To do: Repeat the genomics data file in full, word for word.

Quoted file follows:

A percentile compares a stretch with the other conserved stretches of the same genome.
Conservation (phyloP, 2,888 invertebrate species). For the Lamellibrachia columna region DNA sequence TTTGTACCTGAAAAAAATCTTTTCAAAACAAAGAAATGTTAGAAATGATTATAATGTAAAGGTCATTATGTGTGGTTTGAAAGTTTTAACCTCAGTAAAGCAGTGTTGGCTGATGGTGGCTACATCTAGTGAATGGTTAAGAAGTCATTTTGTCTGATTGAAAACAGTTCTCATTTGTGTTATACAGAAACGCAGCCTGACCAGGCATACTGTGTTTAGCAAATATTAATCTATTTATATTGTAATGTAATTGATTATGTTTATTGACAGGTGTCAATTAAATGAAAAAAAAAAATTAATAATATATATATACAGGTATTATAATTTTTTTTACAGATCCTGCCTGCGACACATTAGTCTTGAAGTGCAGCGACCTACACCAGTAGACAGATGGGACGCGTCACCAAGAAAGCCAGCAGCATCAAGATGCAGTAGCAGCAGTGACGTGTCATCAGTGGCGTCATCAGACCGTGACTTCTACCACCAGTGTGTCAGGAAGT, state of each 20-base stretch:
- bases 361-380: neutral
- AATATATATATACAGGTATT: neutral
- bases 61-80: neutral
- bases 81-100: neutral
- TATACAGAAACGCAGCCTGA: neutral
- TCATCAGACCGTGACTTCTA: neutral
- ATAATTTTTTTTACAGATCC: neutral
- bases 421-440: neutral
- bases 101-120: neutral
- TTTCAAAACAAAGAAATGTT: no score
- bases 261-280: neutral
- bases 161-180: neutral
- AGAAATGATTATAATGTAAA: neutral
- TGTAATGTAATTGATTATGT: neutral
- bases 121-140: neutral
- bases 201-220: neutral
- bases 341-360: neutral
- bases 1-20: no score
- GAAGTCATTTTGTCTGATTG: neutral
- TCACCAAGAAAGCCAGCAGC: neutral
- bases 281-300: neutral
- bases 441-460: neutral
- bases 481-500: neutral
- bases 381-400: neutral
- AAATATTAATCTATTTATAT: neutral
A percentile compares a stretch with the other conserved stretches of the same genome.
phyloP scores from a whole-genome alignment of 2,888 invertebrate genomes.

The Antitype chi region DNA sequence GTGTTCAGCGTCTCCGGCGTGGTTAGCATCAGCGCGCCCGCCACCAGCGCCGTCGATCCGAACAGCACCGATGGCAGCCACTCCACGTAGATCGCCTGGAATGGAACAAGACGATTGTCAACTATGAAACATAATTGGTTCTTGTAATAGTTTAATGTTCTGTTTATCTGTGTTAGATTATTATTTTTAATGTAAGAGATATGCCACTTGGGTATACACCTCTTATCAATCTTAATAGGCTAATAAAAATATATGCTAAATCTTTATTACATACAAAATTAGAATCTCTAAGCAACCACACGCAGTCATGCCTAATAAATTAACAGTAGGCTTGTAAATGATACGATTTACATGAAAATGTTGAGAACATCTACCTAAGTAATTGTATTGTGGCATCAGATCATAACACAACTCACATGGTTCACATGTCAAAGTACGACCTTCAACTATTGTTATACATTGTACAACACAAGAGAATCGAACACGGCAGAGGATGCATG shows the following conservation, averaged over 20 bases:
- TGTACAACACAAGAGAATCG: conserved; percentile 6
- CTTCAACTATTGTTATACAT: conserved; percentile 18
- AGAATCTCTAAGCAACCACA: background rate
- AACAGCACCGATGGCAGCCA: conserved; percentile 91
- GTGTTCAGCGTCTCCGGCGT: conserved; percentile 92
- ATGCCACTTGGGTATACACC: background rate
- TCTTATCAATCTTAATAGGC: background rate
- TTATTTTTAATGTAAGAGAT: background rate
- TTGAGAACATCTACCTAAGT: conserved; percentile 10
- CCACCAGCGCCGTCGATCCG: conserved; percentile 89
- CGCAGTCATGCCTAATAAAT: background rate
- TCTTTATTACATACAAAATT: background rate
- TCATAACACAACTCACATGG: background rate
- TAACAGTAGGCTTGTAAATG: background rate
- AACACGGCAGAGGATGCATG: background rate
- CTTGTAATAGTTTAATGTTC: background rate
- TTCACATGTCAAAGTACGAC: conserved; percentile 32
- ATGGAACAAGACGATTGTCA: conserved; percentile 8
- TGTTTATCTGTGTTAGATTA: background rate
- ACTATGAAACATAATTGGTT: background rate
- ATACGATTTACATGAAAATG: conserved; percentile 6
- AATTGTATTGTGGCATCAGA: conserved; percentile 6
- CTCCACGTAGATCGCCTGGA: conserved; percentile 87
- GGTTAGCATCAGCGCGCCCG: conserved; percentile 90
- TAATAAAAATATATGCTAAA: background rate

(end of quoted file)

A percentile compares a stretch with the other conserved stretches of the same genome.
Conservation (phyloP, 2,888 invertebrate species). For the Lamellibrachia columna region DNA sequence TTTGTACCTGAAAAAAATCTTTTCAAAACAAAGAAATGTTAGAAATGATTATAATGTAAAGGTCATTATGTGTGGTTTGAAAGTTTTAACCTCAGTAAAGCAGTGTTGGCTGATGGTGGCTACATCTAGTGAATGGTTAAGAAGTCATTTTGTCTGATTGAAAACAGTTCTCATTTGTGTTATACAGAAACGCAGCCTGACCAGGCATACTGTGTTTAGCAAATATTAATCTATTTATATTGTAATGTAATTGATTATGTTTATTGACAGGTGTCAATTAAATGAAAAAAAAAAATTAATAATATATATATACAGGTATTATAATTTTTTTTACAGATCCTGCCTGCGACACATTAGTCTTGAAGTGCAGCGACCTACACCAGTAGACAGATGGGACGCGTCACCAAGAAAGCCAGCAGCATCAAGATGCAGTAGCAGCAGTGACGTGTCATCAGTGGCGTCATCAGACCGTGACTTCTACCACCAGTGTGTCAGGAAGT, state of each 20-base stretch:
- bases 361-380: neutral
- AATATATATATACAGGTATT: neutral
- bases 61-80: neutral
- bases 81-100: neutral
- TATACAGAAACGCAGCCTGA: neutral
- TCATCAGACCGTGACTTCTA: neutral
- ATAATTTTTTTTACAGATCC: neutral
- bases 421-440: neutral
- bases 101-120: neutral
- TTTCAAAACAAAGAAATGTT: no score
- bases 261-280: neutral
- bases 161-180: neutral
- AGAAATGATTATAATGTAAA: neutral
- TGTAATGTAATTGATTATGT: neutral
- bases 121-140: neutral
- bases 201-220: neutral
- bases 341-360: neutral
- bases 1-20: no score
- GAAGTCATTTTGTCTGATTG: neutral
- TCACCAAGAAAGCCAGCAGC: neutral
- bases 281-300: neutral
- bases 441-460: neutral
- bases 481-500: neutral
- bases 381-400: neutral
- AAATATTAATCTATTTATAT: neutral
A percentile compares a stretch with the other conserved stretches of the same genome.
phyloP scores from a whole-genome alignment of 2,888 invertebrate genomes.

The Antitype chi region DNA sequence GTGTTCAGCGTCTCCGGCGTGGTTAGCATCAGCGCGCCCGCCACCAGCGCCGTCGATCCGAACAGCACCGATGGCAGCCACTCCACGTAGATCGCCTGGAATGGAACAAGACGATTGTCAACTATGAAACATAATTGGTTCTTGTAATAGTTTAATGTTCTGTTTATCTGTGTTAGATTATTATTTTTAATGTAAGAGATATGCCACTTGGGTATACACCTCTTATCAATCTTAATAGGCTAATAAAAATATATGCTAAATCTTTATTACATACAAAATTAGAATCTCTAAGCAACCACACGCAGTCATGCCTAATAAATTAACAGTAGGCTTGTAAATGATACGATTTACATGAAAATGTTGAGAACATCTACCTAAGTAATTGTATTGTGGCATCAGATCATAACACAACTCACATGGTTCACATGTCAAAGTACGACCTTCAACTATTGTTATACATTGTACAACACAAGAGAATCGAACACGGCAGAGGATGCATG shows the following conservation, averaged over 20 bases:
- TGTACAACACAAGAGAATCG: conserved; percentile 6
- CTTCAACTATTGTTATACAT: conserved; percentile 18
- AGAATCTCTAAGCAACCACA: background rate
- AACAGCACCGATGGCAGCCA: conserved; percentile 91
- GTGTTCAGCGTCTCCGGCGT: conserved; percentile 92
- ATGCCACTTGGGTATACACC: background rate
- TCTTATCAATCTTAATAGGC: background rate
- TTATTTTTAATGTAAGAGAT: background rate
- TTGAGAACATCTACCTAAGT: conserved; percentile 10
- CCACCAGCGCCGTCGATCCG: conserved; percentile 89
- CGCAGTCATGCCTAATAAAT: background rate
- TCTTTATTACATACAAAATT: background rate
- TCATAACACAACTCACATGG: background rate
- TAACAGTAGGCTTGTAAATG: background rate
- AACACGGCAGAGGATGCATG: background rate
- CTTGTAATAGTTTAATGTTC: background rate
- TTCACATGTCAAAGTACGAC: conserved; percentile 32
- ATGGAACAAGACGATTGTCA: conserved; percentile 8
- TGTTTATCTGTGTTAGATTA: background rate
- ACTATGAAACATAATTGGTT: background rate
- ATACGATTTACATGAAAATG: conserved; percentile 6
- AATTGTATTGTGGCATCAGA: conserved; percentile 6
- CTCCACGTAGATCGCCTGGA: conserved; percentile 87
- GGTTAGCATCAGCGCGCCCG: conserved; percentile 90
- TAATAAAAATATATGCTAAA: background rate